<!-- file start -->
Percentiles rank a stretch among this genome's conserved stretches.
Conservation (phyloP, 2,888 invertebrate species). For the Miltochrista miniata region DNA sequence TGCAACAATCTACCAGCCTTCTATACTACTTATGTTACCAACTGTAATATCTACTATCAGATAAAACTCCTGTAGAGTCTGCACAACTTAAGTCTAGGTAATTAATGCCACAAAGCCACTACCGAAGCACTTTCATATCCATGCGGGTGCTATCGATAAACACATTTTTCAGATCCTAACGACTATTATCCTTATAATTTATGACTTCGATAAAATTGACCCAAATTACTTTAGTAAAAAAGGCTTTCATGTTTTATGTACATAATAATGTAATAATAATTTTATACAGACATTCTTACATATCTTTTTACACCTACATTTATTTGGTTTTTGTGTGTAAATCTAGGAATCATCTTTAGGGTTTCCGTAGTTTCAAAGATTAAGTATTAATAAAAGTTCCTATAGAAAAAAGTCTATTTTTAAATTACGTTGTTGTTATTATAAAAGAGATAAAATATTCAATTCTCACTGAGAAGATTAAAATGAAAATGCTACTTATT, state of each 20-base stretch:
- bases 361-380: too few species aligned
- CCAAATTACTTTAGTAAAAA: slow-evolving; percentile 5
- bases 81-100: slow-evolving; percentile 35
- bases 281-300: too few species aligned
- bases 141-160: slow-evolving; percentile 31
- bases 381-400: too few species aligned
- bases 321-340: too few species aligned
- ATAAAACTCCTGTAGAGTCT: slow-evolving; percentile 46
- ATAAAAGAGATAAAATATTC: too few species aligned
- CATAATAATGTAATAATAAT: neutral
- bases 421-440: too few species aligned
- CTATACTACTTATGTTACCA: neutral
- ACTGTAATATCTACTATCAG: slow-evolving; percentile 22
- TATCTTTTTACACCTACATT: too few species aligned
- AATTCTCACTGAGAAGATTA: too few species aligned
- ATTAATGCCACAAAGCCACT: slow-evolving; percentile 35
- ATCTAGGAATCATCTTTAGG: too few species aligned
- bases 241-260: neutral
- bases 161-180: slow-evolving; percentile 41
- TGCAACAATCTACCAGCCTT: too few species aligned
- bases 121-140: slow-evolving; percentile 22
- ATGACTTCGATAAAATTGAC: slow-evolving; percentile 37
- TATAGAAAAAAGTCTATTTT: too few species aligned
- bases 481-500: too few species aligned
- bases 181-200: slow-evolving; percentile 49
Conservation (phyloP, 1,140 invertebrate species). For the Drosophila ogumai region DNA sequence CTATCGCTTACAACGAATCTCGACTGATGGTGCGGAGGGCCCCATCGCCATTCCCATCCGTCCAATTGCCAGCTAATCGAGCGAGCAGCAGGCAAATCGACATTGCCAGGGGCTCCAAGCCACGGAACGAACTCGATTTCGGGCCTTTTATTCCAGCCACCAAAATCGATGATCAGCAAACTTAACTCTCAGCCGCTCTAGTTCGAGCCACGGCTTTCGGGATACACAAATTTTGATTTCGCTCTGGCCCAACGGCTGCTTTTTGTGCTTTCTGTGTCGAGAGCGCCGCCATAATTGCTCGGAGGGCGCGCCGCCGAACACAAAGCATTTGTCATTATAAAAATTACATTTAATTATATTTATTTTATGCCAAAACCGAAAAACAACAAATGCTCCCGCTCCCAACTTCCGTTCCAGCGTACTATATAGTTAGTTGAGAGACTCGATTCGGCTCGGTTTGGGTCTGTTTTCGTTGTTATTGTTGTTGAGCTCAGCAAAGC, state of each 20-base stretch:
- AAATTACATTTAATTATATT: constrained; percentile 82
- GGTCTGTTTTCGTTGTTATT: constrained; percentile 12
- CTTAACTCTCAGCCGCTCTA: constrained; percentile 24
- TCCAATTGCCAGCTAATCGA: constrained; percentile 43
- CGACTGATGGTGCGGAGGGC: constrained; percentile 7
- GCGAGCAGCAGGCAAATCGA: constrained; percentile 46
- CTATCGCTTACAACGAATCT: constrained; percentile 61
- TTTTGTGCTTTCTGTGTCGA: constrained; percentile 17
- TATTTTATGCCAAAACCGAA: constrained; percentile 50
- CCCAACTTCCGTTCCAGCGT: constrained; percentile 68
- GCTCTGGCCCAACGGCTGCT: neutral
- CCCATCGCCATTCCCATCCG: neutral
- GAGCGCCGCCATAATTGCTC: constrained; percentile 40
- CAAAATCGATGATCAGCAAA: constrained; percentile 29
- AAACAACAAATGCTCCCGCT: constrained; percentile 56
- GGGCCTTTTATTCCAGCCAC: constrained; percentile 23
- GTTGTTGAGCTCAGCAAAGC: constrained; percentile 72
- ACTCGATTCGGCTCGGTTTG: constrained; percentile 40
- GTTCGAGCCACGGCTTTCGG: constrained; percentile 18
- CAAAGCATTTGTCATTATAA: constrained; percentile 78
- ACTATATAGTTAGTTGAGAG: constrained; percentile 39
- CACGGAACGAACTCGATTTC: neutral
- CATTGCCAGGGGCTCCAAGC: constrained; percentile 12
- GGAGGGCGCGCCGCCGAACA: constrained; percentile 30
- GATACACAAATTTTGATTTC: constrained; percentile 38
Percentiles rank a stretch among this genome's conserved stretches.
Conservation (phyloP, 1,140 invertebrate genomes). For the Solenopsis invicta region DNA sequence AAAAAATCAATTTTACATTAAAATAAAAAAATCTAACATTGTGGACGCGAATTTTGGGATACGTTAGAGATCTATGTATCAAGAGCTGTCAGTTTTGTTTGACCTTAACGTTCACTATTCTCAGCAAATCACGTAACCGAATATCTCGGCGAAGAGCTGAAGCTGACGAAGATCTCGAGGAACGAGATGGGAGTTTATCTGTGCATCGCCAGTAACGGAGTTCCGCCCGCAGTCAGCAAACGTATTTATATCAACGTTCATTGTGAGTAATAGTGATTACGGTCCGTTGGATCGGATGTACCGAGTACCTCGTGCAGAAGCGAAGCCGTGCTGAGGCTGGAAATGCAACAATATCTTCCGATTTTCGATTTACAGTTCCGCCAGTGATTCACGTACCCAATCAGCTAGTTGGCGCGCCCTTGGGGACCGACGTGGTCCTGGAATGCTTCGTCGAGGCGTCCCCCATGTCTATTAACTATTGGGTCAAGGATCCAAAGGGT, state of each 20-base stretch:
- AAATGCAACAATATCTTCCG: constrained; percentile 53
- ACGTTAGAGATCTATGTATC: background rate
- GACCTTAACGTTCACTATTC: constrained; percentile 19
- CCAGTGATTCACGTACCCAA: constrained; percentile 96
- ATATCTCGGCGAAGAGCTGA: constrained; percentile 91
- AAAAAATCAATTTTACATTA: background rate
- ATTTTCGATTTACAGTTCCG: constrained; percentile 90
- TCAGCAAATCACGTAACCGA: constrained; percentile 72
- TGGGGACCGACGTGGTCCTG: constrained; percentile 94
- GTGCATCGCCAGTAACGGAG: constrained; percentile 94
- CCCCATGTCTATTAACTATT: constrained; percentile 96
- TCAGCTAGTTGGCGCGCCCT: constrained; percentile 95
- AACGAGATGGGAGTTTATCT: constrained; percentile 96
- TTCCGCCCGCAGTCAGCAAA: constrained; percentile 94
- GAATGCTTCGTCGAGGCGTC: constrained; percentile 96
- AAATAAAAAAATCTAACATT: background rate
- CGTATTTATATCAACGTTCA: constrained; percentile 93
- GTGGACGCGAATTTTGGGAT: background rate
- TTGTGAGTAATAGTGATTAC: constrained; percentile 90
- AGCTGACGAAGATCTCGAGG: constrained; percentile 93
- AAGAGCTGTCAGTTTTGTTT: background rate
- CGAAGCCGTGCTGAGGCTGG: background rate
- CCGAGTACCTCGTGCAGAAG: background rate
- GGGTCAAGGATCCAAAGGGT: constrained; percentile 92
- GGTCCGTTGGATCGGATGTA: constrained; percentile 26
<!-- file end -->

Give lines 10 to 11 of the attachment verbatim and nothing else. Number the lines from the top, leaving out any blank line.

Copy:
- ATAAAACTCCTGTAGAGTCT: slow-evolving; percentile 46
- ATAAAAGAGATAAAATATTC: too few species aligned